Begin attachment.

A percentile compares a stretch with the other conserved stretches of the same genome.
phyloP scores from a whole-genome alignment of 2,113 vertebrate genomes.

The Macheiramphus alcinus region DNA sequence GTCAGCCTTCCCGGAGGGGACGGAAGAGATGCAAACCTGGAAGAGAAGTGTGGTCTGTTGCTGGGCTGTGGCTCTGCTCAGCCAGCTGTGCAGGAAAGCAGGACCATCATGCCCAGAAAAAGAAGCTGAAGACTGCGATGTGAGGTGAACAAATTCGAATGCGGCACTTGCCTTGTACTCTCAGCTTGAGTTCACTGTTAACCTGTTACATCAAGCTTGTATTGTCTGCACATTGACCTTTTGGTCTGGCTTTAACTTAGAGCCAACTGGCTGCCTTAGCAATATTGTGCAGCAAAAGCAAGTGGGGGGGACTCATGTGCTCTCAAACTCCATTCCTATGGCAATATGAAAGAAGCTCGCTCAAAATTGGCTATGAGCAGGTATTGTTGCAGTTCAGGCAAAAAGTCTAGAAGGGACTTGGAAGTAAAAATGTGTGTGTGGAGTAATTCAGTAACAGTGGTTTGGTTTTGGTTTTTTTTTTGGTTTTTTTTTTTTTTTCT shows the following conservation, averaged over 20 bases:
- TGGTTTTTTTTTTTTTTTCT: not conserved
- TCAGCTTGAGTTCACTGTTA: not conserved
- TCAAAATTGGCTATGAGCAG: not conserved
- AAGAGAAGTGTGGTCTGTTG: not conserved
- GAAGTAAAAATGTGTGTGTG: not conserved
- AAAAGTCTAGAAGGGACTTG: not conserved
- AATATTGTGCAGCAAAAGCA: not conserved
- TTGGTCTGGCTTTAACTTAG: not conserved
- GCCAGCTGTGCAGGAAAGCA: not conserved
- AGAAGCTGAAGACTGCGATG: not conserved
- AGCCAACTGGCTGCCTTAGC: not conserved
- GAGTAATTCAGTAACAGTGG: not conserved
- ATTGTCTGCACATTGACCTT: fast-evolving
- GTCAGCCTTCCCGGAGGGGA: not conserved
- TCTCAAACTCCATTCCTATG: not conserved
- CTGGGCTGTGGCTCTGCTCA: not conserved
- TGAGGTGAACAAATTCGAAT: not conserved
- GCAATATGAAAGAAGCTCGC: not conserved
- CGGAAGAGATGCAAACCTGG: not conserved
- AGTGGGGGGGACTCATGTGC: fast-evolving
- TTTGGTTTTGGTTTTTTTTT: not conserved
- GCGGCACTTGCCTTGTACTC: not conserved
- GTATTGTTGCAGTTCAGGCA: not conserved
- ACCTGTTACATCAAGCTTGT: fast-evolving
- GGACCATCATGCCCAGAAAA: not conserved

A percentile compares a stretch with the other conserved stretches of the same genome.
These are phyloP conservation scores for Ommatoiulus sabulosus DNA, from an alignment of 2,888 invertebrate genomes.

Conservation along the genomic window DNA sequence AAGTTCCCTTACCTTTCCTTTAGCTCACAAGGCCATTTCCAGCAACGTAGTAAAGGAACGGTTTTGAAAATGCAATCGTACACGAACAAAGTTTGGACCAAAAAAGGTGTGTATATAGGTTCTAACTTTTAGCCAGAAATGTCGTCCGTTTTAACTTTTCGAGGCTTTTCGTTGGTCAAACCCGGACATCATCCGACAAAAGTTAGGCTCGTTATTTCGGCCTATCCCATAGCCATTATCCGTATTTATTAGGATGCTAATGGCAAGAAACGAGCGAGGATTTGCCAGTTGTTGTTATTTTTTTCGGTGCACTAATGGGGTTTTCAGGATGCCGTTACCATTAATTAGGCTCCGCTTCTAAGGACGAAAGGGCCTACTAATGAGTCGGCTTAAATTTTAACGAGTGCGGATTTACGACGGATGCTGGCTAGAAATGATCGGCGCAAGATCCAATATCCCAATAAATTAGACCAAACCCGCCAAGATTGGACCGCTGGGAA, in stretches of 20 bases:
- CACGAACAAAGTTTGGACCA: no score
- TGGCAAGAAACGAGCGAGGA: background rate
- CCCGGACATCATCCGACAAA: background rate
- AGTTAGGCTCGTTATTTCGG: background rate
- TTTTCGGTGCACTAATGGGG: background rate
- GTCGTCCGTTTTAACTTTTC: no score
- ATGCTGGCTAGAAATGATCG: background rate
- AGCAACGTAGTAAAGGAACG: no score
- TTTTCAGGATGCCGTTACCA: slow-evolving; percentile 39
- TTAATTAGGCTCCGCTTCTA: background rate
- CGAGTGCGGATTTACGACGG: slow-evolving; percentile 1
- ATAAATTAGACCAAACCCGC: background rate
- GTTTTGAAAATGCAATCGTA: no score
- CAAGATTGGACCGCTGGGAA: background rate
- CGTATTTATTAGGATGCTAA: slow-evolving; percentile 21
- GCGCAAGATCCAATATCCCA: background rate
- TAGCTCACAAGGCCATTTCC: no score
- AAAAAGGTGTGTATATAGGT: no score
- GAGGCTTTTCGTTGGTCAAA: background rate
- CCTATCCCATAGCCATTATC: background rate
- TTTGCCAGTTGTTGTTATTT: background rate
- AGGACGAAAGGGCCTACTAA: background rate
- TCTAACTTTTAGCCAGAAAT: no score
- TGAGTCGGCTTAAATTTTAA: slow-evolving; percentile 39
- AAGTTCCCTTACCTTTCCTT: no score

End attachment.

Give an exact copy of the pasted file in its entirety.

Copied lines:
A percentile compares a stretch with the other conserved stretches of the same genome.
phyloP scores from a whole-genome alignment of 2,113 vertebrate genomes.

The Macheiramphus alcinus region DNA sequence GTCAGCCTTCCCGGAGGGGACGGAAGAGATGCAAACCTGGAAGAGAAGTGTGGTCTGTTGCTGGGCTGTGGCTCTGCTCAGCCAGCTGTGCAGGAAAGCAGGACCATCATGCCCAGAAAAAGAAGCTGAAGACTGCGATGTGAGGTGAACAAATTCGAATGCGGCACTTGCCTTGTACTCTCAGCTTGAGTTCACTGTTAACCTGTTACATCAAGCTTGTATTGTCTGCACATTGACCTTTTGGTCTGGCTTTAACTTAGAGCCAACTGGCTGCCTTAGCAATATTGTGCAGCAAAAGCAAGTGGGGGGGACTCATGTGCTCTCAAACTCCATTCCTATGGCAATATGAAAGAAGCTCGCTCAAAATTGGCTATGAGCAGGTATTGTTGCAGTTCAGGCAAAAAGTCTAGAAGGGACTTGGAAGTAAAAATGTGTGTGTGGAGTAATTCAGTAACAGTGGTTTGGTTTTGGTTTTTTTTTTGGTTTTTTTTTTTTTTTCT shows the following conservation, averaged over 20 bases:
- TGGTTTTTTTTTTTTTTTCT: not conserved
- TCAGCTTGAGTTCACTGTTA: not conserved
- TCAAAATTGGCTATGAGCAG: not conserved
- AAGAGAAGTGTGGTCTGTTG: not conserved
- GAAGTAAAAATGTGTGTGTG: not conserved
- AAAAGTCTAGAAGGGACTTG: not conserved
- AATATTGTGCAGCAAAAGCA: not conserved
- TTGGTCTGGCTTTAACTTAG: not conserved
- GCCAGCTGTGCAGGAAAGCA: not conserved
- AGAAGCTGAAGACTGCGATG: not conserved
- AGCCAACTGGCTGCCTTAGC: not conserved
- GAGTAATTCAGTAACAGTGG: not conserved
- ATTGTCTGCACATTGACCTT: fast-evolving
- GTCAGCCTTCCCGGAGGGGA: not conserved
- TCTCAAACTCCATTCCTATG: not conserved
- CTGGGCTGTGGCTCTGCTCA: not conserved
- TGAGGTGAACAAATTCGAAT: not conserved
- GCAATATGAAAGAAGCTCGC: not conserved
- CGGAAGAGATGCAAACCTGG: not conserved
- AGTGGGGGGGACTCATGTGC: fast-evolving
- TTTGGTTTTGGTTTTTTTTT: not conserved
- GCGGCACTTGCCTTGTACTC: not conserved
- GTATTGTTGCAGTTCAGGCA: not conserved
- ACCTGTTACATCAAGCTTGT: fast-evolving
- GGACCATCATGCCCAGAAAA: not conserved

A percentile compares a stretch with the other conserved stretches of the same genome.
These are phyloP conservation scores for Ommatoiulus sabulosus DNA, from an alignment of 2,888 invertebrate genomes.

Conservation along the genomic window DNA sequence AAGTTCCCTTACCTTTCCTTTAGCTCACAAGGCCATTTCCAGCAACGTAGTAAAGGAACGGTTTTGAAAATGCAATCGTACACGAACAAAGTTTGGACCAAAAAAGGTGTGTATATAGGTTCTAACTTTTAGCCAGAAATGTCGTCCGTTTTAACTTTTCGAGGCTTTTCGTTGGTCAAACCCGGACATCATCCGACAAAAGTTAGGCTCGTTATTTCGGCCTATCCCATAGCCATTATCCGTATTTATTAGGATGCTAATGGCAAGAAACGAGCGAGGATTTGCCAGTTGTTGTTATTTTTTTCGGTGCACTAATGGGGTTTTCAGGATGCCGTTACCATTAATTAGGCTCCGCTTCTAAGGACGAAAGGGCCTACTAATGAGTCGGCTTAAATTTTAACGAGTGCGGATTTACGACGGATGCTGGCTAGAAATGATCGGCGCAAGATCCAATATCCCAATAAATTAGACCAAACCCGCCAAGATTGGACCGCTGGGAA, in stretches of 20 bases:
- CACGAACAAAGTTTGGACCA: no score
- TGGCAAGAAACGAGCGAGGA: background rate
- CCCGGACATCATCCGACAAA: background rate
- AGTTAGGCTCGTTATTTCGG: background rate
- TTTTCGGTGCACTAATGGGG: background rate
- GTCGTCCGTTTTAACTTTTC: no score
- ATGCTGGCTAGAAATGATCG: background rate
- AGCAACGTAGTAAAGGAACG: no score
- TTTTCAGGATGCCGTTACCA: slow-evolving; percentile 39
- TTAATTAGGCTCCGCTTCTA: background rate
- CGAGTGCGGATTTACGACGG: slow-evolving; percentile 1
- ATAAATTAGACCAAACCCGC: background rate
- GTTTTGAAAATGCAATCGTA: no score
- CAAGATTGGACCGCTGGGAA: background rate
- CGTATTTATTAGGATGCTAA: slow-evolving; percentile 21
- GCGCAAGATCCAATATCCCA: background rate
- TAGCTCACAAGGCCATTTCC: no score
- AAAAAGGTGTGTATATAGGT: no score
- GAGGCTTTTCGTTGGTCAAA: background rate
- CCTATCCCATAGCCATTATC: background rate
- TTTGCCAGTTGTTGTTATTT: background rate
- AGGACGAAAGGGCCTACTAA: background rate
- TCTAACTTTTAGCCAGAAAT: no score
- TGAGTCGGCTTAAATTTTAA: slow-evolving; percentile 39
- AAGTTCCCTTACCTTTCCTT: no score